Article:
Have you ever wondered why the Postal Service offers free rates for the blind, balloting materials for overseas voters, and items sent by some consular officials? Or why it offers reduced rates to qualified nonprofit organizations, election officials, local newspapers, and publishers of educational material? It is because Congress mandates that the Postal Service provide free or reduced rates to these mailers and then appropriates money to reimburse the Postal Service for the revenue “forgone.”
The Postal Service funds workers’ compensation benefits for employees who sustain job-related injuries. In FY 2008, the Postal Service incurred over $1.2 billion in workers' compensation expenses. In addition, the Postal Service estimated its liability for future workers’ compensation costs at nearly $8 billion. The U.S. Department of Labor’s Office of Workers’ Compensation Programs (OWCP) administers the workers’ compensation program and then bills the Postal Service for reimbursement.
The Postal Service requires full addresses on most mail, but this creates unnecessary complications for small local businesses such as pizza parlors and dry cleaners that simply want to send a flyer to every address in the surrounding area. It would be much easier for them to bring a stack of unaddressed mail pieces to the Postal Service and let the Postal Service deliver one to each address.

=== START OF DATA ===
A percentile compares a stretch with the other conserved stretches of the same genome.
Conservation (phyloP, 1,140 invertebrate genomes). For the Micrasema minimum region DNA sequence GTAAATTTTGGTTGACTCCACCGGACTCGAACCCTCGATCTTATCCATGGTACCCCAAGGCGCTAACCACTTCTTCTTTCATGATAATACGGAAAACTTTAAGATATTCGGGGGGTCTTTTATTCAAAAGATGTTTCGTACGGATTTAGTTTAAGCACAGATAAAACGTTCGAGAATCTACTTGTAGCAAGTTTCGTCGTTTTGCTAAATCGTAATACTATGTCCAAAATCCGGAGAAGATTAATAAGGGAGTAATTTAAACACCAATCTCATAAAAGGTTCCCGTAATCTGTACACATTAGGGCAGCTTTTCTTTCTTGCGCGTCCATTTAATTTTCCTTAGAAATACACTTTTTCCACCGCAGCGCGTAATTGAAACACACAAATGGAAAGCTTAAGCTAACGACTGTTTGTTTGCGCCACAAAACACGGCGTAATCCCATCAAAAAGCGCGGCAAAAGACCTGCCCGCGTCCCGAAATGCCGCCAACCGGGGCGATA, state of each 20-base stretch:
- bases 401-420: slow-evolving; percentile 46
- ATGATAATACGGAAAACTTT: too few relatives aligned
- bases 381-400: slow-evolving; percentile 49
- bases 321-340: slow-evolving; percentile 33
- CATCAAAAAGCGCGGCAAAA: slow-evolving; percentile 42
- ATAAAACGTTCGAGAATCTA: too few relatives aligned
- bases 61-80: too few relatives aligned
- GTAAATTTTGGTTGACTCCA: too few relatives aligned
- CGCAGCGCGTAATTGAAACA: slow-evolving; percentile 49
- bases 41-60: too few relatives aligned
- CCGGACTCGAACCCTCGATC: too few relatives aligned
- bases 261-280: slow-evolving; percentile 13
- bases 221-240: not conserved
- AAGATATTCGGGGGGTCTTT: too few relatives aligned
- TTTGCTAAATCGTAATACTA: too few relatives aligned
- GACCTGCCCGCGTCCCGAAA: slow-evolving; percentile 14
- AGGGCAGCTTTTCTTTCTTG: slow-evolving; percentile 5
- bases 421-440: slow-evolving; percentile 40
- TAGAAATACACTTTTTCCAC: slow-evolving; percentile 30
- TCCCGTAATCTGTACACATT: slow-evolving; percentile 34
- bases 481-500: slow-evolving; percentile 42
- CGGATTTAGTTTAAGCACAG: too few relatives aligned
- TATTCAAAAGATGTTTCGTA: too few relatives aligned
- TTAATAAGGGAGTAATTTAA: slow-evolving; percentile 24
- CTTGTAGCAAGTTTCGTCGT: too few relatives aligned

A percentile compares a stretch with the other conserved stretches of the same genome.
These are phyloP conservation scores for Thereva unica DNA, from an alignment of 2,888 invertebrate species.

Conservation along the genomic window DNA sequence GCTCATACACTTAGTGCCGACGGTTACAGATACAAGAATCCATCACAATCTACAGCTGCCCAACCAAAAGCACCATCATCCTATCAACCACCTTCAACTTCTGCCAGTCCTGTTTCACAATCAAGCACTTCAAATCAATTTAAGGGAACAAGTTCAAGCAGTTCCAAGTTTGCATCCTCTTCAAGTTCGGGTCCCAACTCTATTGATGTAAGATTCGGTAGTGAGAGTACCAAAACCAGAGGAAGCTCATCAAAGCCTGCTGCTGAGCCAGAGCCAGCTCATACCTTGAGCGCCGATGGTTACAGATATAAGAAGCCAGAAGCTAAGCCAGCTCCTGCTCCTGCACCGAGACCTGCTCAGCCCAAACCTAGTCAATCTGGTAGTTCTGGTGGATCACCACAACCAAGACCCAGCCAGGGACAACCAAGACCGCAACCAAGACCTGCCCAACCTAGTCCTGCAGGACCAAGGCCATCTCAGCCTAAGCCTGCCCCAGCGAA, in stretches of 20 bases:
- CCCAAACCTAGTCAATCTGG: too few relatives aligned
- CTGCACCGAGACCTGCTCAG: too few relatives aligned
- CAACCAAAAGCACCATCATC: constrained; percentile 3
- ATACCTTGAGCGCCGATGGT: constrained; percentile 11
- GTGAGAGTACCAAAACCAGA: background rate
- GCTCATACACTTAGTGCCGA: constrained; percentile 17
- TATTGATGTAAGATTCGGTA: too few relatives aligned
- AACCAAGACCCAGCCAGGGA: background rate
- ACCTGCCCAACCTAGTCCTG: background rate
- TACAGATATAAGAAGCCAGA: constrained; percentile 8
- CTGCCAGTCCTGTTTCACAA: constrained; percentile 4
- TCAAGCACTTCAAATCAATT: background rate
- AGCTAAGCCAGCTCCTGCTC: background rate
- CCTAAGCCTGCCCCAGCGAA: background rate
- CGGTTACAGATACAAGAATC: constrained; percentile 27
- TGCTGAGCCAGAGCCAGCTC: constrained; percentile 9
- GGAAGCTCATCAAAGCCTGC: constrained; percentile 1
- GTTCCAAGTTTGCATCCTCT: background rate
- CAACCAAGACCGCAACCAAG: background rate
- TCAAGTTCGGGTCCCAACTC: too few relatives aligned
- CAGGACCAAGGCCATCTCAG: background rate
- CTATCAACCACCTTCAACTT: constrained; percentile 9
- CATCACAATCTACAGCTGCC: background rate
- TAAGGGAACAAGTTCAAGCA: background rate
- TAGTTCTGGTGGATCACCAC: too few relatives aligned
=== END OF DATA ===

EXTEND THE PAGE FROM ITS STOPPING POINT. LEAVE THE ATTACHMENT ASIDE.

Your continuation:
Merchandise Return Service and Parcel Return Service allow merchants to pay the shipping charges for their customers' returns. Merchandise Return Service is the end-to-end version, and Parcel Return Service provides workshare discounts for mailers willing to pick up the packages within the Postal Service's network. The U.S. Postal Service Office of Inspector General independently audits the efficiency and effectiveness of Postal Service programs such as Merchandise Return Service and Parcel Return Service.
The Postal Service lost $2.8 billion in fiscal year (FY) 2008. This year, the Postal Service is concerned its loss could grow to $6 billion or more. Since the Postal Service is limited by law from borrowing more than $3 billion per year and the Postal Service started 2009 with only $1.4 billion cash on hand, there is a danger the Postal Service could face a liquidity problem as payroll and benefits alone are about $54 billion a year.